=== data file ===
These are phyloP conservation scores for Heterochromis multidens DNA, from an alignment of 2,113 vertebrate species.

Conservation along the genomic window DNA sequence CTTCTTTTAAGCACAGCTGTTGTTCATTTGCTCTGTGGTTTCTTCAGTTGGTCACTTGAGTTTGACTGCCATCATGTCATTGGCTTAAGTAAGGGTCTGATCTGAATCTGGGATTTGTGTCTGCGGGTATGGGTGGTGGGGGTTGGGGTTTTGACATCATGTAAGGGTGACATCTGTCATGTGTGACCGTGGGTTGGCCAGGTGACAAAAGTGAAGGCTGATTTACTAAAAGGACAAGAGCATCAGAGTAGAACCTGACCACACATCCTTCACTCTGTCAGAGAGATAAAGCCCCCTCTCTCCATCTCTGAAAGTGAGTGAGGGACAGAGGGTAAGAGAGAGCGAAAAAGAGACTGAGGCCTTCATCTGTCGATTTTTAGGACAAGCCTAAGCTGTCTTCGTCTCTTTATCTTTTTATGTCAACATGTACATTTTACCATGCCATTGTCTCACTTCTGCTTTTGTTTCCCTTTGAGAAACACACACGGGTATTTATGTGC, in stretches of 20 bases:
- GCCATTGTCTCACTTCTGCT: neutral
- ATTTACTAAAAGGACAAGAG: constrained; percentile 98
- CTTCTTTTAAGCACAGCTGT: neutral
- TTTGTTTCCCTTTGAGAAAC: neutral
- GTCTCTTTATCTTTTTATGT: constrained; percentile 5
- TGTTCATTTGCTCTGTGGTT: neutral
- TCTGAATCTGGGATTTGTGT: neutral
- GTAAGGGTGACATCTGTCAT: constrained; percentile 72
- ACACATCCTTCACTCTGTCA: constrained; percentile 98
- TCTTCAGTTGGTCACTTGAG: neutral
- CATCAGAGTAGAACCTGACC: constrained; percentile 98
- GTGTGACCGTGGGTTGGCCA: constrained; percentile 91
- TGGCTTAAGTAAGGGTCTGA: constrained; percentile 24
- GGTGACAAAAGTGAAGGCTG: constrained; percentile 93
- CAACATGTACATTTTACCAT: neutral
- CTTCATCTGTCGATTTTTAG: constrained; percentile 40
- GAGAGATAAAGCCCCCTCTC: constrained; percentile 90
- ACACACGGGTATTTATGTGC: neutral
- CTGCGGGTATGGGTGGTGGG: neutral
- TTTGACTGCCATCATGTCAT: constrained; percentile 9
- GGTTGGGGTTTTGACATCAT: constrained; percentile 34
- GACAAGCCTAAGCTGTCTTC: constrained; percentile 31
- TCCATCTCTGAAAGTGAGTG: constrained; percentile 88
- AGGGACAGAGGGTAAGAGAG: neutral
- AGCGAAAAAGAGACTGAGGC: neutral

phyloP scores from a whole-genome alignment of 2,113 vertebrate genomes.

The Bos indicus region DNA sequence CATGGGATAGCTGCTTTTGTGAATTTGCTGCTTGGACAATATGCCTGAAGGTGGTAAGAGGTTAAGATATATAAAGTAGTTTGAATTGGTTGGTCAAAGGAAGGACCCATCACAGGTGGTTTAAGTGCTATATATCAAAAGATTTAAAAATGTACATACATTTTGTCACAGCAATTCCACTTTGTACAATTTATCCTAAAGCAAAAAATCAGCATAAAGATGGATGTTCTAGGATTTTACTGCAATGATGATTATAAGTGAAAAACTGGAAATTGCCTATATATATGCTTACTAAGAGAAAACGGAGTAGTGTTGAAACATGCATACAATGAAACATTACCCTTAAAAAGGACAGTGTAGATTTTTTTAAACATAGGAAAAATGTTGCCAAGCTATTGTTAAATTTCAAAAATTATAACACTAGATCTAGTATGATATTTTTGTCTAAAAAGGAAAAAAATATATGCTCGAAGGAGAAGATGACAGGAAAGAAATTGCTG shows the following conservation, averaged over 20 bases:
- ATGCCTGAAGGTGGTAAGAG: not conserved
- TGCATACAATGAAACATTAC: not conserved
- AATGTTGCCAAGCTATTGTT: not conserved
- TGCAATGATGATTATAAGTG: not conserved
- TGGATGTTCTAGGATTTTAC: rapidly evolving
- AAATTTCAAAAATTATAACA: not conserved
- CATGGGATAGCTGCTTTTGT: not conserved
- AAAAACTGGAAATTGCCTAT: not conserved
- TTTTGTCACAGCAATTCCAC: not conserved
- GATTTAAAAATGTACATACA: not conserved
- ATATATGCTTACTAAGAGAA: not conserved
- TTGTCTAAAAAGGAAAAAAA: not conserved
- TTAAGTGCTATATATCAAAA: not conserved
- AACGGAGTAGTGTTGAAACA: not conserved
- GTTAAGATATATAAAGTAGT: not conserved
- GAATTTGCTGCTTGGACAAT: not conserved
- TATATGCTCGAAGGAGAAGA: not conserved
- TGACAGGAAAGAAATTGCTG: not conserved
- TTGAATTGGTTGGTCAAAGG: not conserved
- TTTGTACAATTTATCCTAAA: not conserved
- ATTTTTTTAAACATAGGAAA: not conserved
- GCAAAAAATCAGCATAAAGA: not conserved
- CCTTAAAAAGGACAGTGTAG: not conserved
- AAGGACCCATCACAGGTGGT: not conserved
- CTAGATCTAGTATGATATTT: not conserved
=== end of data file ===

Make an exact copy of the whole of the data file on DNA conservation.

These are phyloP conservation scores for Heterochromis multidens DNA, from an alignment of 2,113 vertebrate species.

Conservation along the genomic window DNA sequence CTTCTTTTAAGCACAGCTGTTGTTCATTTGCTCTGTGGTTTCTTCAGTTGGTCACTTGAGTTTGACTGCCATCATGTCATTGGCTTAAGTAAGGGTCTGATCTGAATCTGGGATTTGTGTCTGCGGGTATGGGTGGTGGGGGTTGGGGTTTTGACATCATGTAAGGGTGACATCTGTCATGTGTGACCGTGGGTTGGCCAGGTGACAAAAGTGAAGGCTGATTTACTAAAAGGACAAGAGCATCAGAGTAGAACCTGACCACACATCCTTCACTCTGTCAGAGAGATAAAGCCCCCTCTCTCCATCTCTGAAAGTGAGTGAGGGACAGAGGGTAAGAGAGAGCGAAAAAGAGACTGAGGCCTTCATCTGTCGATTTTTAGGACAAGCCTAAGCTGTCTTCGTCTCTTTATCTTTTTATGTCAACATGTACATTTTACCATGCCATTGTCTCACTTCTGCTTTTGTTTCCCTTTGAGAAACACACACGGGTATTTATGTGC, in stretches of 20 bases:
- GCCATTGTCTCACTTCTGCT: neutral
- ATTTACTAAAAGGACAAGAG: constrained; percentile 98
- CTTCTTTTAAGCACAGCTGT: neutral
- TTTGTTTCCCTTTGAGAAAC: neutral
- GTCTCTTTATCTTTTTATGT: constrained; percentile 5
- TGTTCATTTGCTCTGTGGTT: neutral
- TCTGAATCTGGGATTTGTGT: neutral
- GTAAGGGTGACATCTGTCAT: constrained; percentile 72
- ACACATCCTTCACTCTGTCA: constrained; percentile 98
- TCTTCAGTTGGTCACTTGAG: neutral
- CATCAGAGTAGAACCTGACC: constrained; percentile 98
- GTGTGACCGTGGGTTGGCCA: constrained; percentile 91
- TGGCTTAAGTAAGGGTCTGA: constrained; percentile 24
- GGTGACAAAAGTGAAGGCTG: constrained; percentile 93
- CAACATGTACATTTTACCAT: neutral
- CTTCATCTGTCGATTTTTAG: constrained; percentile 40
- GAGAGATAAAGCCCCCTCTC: constrained; percentile 90
- ACACACGGGTATTTATGTGC: neutral
- CTGCGGGTATGGGTGGTGGG: neutral
- TTTGACTGCCATCATGTCAT: constrained; percentile 9
- GGTTGGGGTTTTGACATCAT: constrained; percentile 34
- GACAAGCCTAAGCTGTCTTC: constrained; percentile 31
- TCCATCTCTGAAAGTGAGTG: constrained; percentile 88
- AGGGACAGAGGGTAAGAGAG: neutral
- AGCGAAAAAGAGACTGAGGC: neutral

phyloP scores from a whole-genome alignment of 2,113 vertebrate genomes.

The Bos indicus region DNA sequence CATGGGATAGCTGCTTTTGTGAATTTGCTGCTTGGACAATATGCCTGAAGGTGGTAAGAGGTTAAGATATATAAAGTAGTTTGAATTGGTTGGTCAAAGGAAGGACCCATCACAGGTGGTTTAAGTGCTATATATCAAAAGATTTAAAAATGTACATACATTTTGTCACAGCAATTCCACTTTGTACAATTTATCCTAAAGCAAAAAATCAGCATAAAGATGGATGTTCTAGGATTTTACTGCAATGATGATTATAAGTGAAAAACTGGAAATTGCCTATATATATGCTTACTAAGAGAAAACGGAGTAGTGTTGAAACATGCATACAATGAAACATTACCCTTAAAAAGGACAGTGTAGATTTTTTTAAACATAGGAAAAATGTTGCCAAGCTATTGTTAAATTTCAAAAATTATAACACTAGATCTAGTATGATATTTTTGTCTAAAAAGGAAAAAAATATATGCTCGAAGGAGAAGATGACAGGAAAGAAATTGCTG shows the following conservation, averaged over 20 bases:
- ATGCCTGAAGGTGGTAAGAG: not conserved
- TGCATACAATGAAACATTAC: not conserved
- AATGTTGCCAAGCTATTGTT: not conserved
- TGCAATGATGATTATAAGTG: not conserved
- TGGATGTTCTAGGATTTTAC: rapidly evolving
- AAATTTCAAAAATTATAACA: not conserved
- CATGGGATAGCTGCTTTTGT: not conserved
- AAAAACTGGAAATTGCCTAT: not conserved
- TTTTGTCACAGCAATTCCAC: not conserved
- GATTTAAAAATGTACATACA: not conserved
- ATATATGCTTACTAAGAGAA: not conserved
- TTGTCTAAAAAGGAAAAAAA: not conserved
- TTAAGTGCTATATATCAAAA: not conserved
- AACGGAGTAGTGTTGAAACA: not conserved
- GTTAAGATATATAAAGTAGT: not conserved
- GAATTTGCTGCTTGGACAAT: not conserved
- TATATGCTCGAAGGAGAAGA: not conserved
- TGACAGGAAAGAAATTGCTG: not conserved
- TTGAATTGGTTGGTCAAAGG: not conserved
- TTTGTACAATTTATCCTAAA: not conserved
- ATTTTTTTAAACATAGGAAA: not conserved
- GCAAAAAATCAGCATAAAGA: not conserved
- CCTTAAAAAGGACAGTGTAG: not conserved
- AAGGACCCATCACAGGTGGT: not conserved
- CTAGATCTAGTATGATATTT: not conserved